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Palais Redux

This essay takes us on a journey through my working world as it turns inside out, caught up in the CHF 836 million renovation project of the United Nations Office in Geneva. At the centre of this mammoth undertaking is the historic Palais des Nations where I've been based as a correspondent for the last few years.

The Palais is in desperate need of modernisation in so many ways; the heat in my small office, perched on the top floor, was sometimes unbearable in summer and I am guilty of taking photos, stressing the rusted windows of the building. It was full of delightful inconsistencies arising from offices existing in spaces that clearly weren't designed to be offices and all the other hazards of change-of-use over the last 85 years since the main building was constructed for what was then the League of Nations.

Drink the water from the taps at your peril and let's not go into the potential fire hazards of aged wiring, a staggering 1,700 km of it that needs to be replaced. The building lags behind even the most basic modern standards of energy efficiency and disabled access. Even the more modern structures had the bad luck to be built when asbestos was in fashion.

I have to confess that like many aged structures with its accidental uses and adapted functions it had an enormous amount of charm. There are the press rooms, for example, each with glass topped booths and a light at the top, each apparently the subject of ancient battles for possession. For me they resembled monk's cells with attendant reliquaries, the filing cabinets still containing religiously guarded clippings dating from way back in the last century. All this has gone, booths and all.

I think I'm going to miss the huge pair of Belgian tapestries bearing half-naked women from around the world on the way to the UN's main Press Briefing Room, an artistic monument to changing mores, always salutary to consider just before a press conference, while waiting outside among sniffer dogs running around our equipment in search of explosives. That room was the forum for many beautifully choreographed set-pieces between security and stars, VVIPs and my brethren of the press, international and otherwise. There was a space left at the front - desk free, a square of scuffed carpet, our empire - the pit for photographers under the line of fire of the TV cameras lining the back and the sides of the room on big occasions. Between these spaces sat the correspondents, from Mexico to Senegal, passing by China, India and Japan through the Middle East and back to Germany or UK representing obscure journals and big agencies together. We know that once renovations are completed that particular room will no longer be where the press briefings will take place. The planners decided otherwise. But we have no idea where that will be. One rumour is that it could be in the former cinema, underground. But which former cinema? Apparently, it's the one that has been hidden for years below a marble lobby, the access staircase blocked by a photobooth, and where they're now storing chairs of varying colours and eras. All that will go, along with the film canisters still stored in a back room, and there's a kind of sadness to all that. We know also that the UN post office is not coming back, the one run by the Swiss Post but selling only UN stamps, to be posted in the one box for that usage which of course did not accept Swiss stamps. I miss that already.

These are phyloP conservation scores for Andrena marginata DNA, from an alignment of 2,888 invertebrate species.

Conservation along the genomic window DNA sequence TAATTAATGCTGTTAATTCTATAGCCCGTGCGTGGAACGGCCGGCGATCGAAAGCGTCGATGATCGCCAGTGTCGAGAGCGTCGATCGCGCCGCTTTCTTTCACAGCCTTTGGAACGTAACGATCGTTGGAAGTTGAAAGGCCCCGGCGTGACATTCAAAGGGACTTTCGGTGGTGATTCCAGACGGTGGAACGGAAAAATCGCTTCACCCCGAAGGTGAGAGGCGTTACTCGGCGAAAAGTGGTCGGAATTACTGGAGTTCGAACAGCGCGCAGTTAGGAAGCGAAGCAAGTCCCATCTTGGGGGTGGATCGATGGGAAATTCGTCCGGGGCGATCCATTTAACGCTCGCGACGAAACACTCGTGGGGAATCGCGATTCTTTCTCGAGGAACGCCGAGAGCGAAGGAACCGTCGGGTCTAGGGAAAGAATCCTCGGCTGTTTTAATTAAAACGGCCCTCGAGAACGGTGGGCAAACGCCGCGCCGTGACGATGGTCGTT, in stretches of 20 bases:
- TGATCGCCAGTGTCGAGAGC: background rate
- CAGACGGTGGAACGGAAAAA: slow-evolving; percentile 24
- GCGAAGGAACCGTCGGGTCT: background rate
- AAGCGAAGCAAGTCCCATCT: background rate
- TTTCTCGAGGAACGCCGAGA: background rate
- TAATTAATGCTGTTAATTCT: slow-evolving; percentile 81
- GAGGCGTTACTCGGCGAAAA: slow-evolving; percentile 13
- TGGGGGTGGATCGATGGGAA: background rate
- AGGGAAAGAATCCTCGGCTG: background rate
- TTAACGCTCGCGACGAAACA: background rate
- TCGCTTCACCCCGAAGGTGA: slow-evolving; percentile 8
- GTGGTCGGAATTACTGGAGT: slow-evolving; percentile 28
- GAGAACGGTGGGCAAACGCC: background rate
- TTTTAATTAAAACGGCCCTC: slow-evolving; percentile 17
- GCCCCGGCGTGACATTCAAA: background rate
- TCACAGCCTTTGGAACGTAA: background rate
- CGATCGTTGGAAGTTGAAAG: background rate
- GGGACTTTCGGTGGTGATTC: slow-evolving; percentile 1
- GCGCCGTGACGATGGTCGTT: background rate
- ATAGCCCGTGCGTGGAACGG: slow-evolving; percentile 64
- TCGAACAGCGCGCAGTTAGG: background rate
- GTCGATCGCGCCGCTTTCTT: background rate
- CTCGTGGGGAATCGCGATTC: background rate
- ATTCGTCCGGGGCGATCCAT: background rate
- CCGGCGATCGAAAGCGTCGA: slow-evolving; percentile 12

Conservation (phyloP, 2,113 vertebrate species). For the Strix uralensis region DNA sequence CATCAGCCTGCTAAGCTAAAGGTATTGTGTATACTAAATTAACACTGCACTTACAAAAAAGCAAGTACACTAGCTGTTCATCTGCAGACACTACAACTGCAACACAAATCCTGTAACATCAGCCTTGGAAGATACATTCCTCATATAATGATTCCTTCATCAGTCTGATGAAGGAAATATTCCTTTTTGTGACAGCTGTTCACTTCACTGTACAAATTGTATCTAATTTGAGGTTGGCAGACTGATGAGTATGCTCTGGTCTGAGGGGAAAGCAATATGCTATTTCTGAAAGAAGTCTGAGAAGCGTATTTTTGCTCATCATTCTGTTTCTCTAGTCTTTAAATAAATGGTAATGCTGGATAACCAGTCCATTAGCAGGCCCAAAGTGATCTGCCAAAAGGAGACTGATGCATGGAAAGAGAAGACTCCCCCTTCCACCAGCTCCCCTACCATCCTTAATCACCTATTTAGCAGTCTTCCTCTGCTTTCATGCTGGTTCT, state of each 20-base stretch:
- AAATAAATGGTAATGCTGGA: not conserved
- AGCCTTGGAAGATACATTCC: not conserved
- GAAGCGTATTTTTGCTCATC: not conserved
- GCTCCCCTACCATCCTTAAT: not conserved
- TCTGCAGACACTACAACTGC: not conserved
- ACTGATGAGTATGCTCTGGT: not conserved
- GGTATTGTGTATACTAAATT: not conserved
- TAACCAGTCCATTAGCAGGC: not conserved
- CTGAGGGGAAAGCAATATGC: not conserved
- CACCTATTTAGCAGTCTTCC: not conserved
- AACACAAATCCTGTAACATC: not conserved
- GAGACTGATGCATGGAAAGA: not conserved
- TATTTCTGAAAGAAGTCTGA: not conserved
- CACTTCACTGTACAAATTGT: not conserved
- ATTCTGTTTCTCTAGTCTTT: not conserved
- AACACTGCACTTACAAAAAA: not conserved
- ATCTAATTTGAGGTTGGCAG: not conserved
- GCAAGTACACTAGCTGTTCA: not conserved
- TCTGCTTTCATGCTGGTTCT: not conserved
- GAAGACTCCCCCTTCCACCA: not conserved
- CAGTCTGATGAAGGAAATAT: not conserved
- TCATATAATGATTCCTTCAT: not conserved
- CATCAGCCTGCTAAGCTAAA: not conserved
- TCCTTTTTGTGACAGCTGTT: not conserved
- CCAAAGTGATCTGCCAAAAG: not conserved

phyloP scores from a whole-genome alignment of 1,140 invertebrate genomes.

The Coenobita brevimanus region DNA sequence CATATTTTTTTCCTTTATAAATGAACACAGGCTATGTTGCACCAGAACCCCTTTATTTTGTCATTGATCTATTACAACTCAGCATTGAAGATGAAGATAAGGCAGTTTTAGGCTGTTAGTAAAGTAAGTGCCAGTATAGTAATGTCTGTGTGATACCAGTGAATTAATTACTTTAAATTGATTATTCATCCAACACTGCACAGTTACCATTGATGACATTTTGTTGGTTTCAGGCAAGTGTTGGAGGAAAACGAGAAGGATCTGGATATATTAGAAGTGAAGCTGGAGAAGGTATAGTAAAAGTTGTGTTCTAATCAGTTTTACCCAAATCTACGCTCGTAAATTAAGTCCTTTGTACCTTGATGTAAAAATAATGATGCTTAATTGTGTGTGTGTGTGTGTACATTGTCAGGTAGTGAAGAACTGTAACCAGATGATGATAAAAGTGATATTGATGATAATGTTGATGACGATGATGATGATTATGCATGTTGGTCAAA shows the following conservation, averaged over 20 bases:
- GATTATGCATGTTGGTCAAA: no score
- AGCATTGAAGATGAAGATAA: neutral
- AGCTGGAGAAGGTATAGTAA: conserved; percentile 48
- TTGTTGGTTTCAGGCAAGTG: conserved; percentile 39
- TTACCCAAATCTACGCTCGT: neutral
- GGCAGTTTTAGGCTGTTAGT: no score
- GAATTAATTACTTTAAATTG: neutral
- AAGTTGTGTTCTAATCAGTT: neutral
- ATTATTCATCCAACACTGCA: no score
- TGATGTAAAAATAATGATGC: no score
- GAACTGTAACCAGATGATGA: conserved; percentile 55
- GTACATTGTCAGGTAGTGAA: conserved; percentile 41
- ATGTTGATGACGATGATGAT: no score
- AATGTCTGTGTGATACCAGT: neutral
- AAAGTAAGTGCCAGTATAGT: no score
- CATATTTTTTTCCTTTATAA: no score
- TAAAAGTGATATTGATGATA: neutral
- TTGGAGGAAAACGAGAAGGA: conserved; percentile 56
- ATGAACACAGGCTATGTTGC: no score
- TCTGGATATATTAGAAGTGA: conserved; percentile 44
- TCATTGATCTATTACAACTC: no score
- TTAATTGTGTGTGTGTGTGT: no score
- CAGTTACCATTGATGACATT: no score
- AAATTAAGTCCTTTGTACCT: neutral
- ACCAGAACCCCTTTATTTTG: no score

There's no doubt about the necessity of renovation but of course there are questions about how it's done, and for what direction in the future. I'll admit that that's all a bit above my pay grade. What I do know is that I kept my little office almost a year longer than was first planned, even if in the last days I couldn't get to it without much confusion and climbing over barriers. There was one day when, even teamed up with a lost UN security guard, it took twenty minutes to find a way to get to it.

That's perhaps just a metaphor for the programmed dislocation that all the building's staff will face in the future, with everything being turned in the direction of hot desking and open-plan to accommodate an extra 700 staff being moved from other buildings in the city. The Staff union, who used to be my close neighbours, in just one of those happy accidents of old arrangements, were far from happy about it all last time I saw them.

One thing that is sure, as it comes from a recent UN audit, is that we're looking at a potential CHF 35 million in cost overruns, and a delayed completion date, and we're only at about the half-way stage, which I think somehow makes it quite human after all.
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